“The women of the Junior League are very foresighted to look at the sorts of things that are demanded of our community today, but are not always easily accessible,” Smith said. “They have been very gracious and generous in providing us funding for things such as car seats for our new moms.”

In an effort to improve immunization rates in the city and to find a permanent medical home for the uninsured and underinsured populations, the Junior League donated the SuperKids Pediatric Mobile Clinic in 2000. For the first two years, the League supported all of the clinic’s operating expenses. The bus travels to patients who are unable to travel to a doctor’s office for regular checkups and is a collaborative effort with Texas Children’s Hospital, Baylor College of Medicine, Houston Independent School District, the City of Houston and Harris County Hospital District.

“The SuperKids Pediatric Mobile Clinic allows us to reach patients in the community who are unable to travel
to our hospital or to Texas Children’s Pediatrics practices,” Schulz said. “The mobile clinic helps us provide immunizations and back-to-school checkups, and it has been revolutionary for us in terms of the way we care for patients in the community.”

Junior League of Houston members volunteer at organizations throughout the medical center and provide a variety of different services for the hospitals. At Texas Children’s, volunteers engage in play therapy with patients and their siblings in the Junior League Health Care Clinic, the Abercrombie Playroom, Library, Cancer Center Clinic and the Renal Center. Volunteers also work in Radio Lollipop, present puppet shows, and prepare and make crafts and dolls to educate and comfort young patients. At the Pavilion for Women, volunteers serve as Resource Ambassadors, greeting and assisting patients, visitors and staff in a friendly manner at the information desk. Volunteers also serve as NICU Sibling Playroom Volunteers, providing normalized play experiences for siblings of infants as well as caregivers of patients admitted to the NICU.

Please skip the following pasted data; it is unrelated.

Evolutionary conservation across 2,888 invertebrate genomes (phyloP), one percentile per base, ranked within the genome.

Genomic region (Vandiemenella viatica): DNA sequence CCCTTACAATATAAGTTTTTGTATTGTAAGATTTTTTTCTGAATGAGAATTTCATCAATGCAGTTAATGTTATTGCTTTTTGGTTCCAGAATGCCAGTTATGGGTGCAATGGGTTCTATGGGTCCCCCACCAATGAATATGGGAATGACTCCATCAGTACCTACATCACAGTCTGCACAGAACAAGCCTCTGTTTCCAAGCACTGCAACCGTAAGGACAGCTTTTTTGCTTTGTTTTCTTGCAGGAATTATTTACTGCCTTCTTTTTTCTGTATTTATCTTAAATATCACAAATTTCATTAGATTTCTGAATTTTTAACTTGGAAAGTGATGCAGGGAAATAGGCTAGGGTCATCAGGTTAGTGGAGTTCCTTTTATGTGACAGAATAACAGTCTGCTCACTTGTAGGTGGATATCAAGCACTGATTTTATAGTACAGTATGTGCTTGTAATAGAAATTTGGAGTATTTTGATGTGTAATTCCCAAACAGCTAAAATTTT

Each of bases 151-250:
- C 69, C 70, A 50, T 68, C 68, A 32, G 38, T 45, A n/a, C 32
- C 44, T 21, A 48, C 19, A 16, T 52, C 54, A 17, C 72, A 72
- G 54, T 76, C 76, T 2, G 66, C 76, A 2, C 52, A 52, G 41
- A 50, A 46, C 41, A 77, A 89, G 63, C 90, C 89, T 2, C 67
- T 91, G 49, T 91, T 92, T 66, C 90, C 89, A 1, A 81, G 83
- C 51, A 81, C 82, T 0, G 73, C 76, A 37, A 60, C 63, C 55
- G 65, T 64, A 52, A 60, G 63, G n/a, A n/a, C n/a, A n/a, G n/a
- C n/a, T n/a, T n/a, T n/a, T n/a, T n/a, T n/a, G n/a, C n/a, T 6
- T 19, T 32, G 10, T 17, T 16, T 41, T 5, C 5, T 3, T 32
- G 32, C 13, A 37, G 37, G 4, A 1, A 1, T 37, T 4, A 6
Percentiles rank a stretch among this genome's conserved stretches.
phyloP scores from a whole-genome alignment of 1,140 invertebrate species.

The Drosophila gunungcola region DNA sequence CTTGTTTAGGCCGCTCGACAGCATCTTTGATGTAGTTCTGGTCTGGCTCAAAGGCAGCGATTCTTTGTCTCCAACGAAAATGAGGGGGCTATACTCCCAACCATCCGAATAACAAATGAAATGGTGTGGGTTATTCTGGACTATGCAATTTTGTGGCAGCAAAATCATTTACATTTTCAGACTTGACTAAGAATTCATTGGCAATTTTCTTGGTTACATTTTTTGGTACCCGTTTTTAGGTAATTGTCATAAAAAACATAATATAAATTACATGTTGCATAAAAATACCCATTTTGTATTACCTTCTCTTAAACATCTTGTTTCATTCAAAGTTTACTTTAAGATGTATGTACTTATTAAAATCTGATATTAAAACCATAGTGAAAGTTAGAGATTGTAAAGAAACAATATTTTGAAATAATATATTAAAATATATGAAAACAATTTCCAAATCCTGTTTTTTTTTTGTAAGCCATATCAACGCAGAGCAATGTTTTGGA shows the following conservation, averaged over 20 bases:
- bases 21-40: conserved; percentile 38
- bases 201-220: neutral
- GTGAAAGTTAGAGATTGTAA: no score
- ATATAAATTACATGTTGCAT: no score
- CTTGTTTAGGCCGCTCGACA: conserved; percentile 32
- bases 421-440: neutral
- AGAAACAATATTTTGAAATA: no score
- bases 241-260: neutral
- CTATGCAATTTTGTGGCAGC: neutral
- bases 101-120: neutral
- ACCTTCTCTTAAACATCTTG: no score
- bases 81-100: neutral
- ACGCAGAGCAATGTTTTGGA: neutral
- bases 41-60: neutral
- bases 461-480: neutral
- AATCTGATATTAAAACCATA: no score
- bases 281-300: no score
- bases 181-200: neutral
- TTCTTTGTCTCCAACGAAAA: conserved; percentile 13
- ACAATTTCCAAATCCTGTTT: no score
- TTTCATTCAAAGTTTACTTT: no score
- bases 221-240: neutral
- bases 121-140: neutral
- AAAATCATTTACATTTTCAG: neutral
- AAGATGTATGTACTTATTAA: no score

“Volunteering through the Junior League is a great way to give back to the community,” said Junior League member Teri Mesquita. “If we can just spend 30 seconds helping these kids forget about why they are here and bring them joy through stickers and coloring books, then we have done our job.”

At Memorial Hermann-Texas Medical Center, Junior League volunteers provide emotional and social support for patients and families. They serve in a wide variety of positions, including Play Pals, NICU or Pedi-ER waiting rooms, information desk attendants and patient/visitor escorts. At Children’s Memorial Hermann Hospital, volunteers entertain patients through arts and crafts, puppet shows, games and puzzles in the play rooms, teen rooms and other children’s areas. At Camp Janus, volunteers serve as counselors providing a traditional summer camp experience for pediatric burn patients ages five to 18.

“I strongly believe that volunteers are necessary because they serve as the non-clinical face in an incredibly clinical environment, and our patients know that they are here out of the goodness and kindness of their hearts,” said Kristen Wilkerson, manager of Volunteer Services at Memorial Hermann-TMC.

In the past year, the Junior League of Houston provided $2 million in volunteer time and support to
38 community projects around the city of Houston. In addition, the League’s community outreach efforts include Community Assistance Grants, Emergency and Resource Contingency Grants, Community Collaborations and Outside Board Representatives. They continue to build the city of Houston through volunteerism and outreach to all areas of the community.

“The League has been a part of the growth and development of Houston, as well as those members who have had the opportunity to be trained and mentored through their association with the League,” Wiesedeppe said. “I am so honored to count myself as one of over 5,300 members who continue to fulfill the League’s mission and do my part to build well-being in our community.”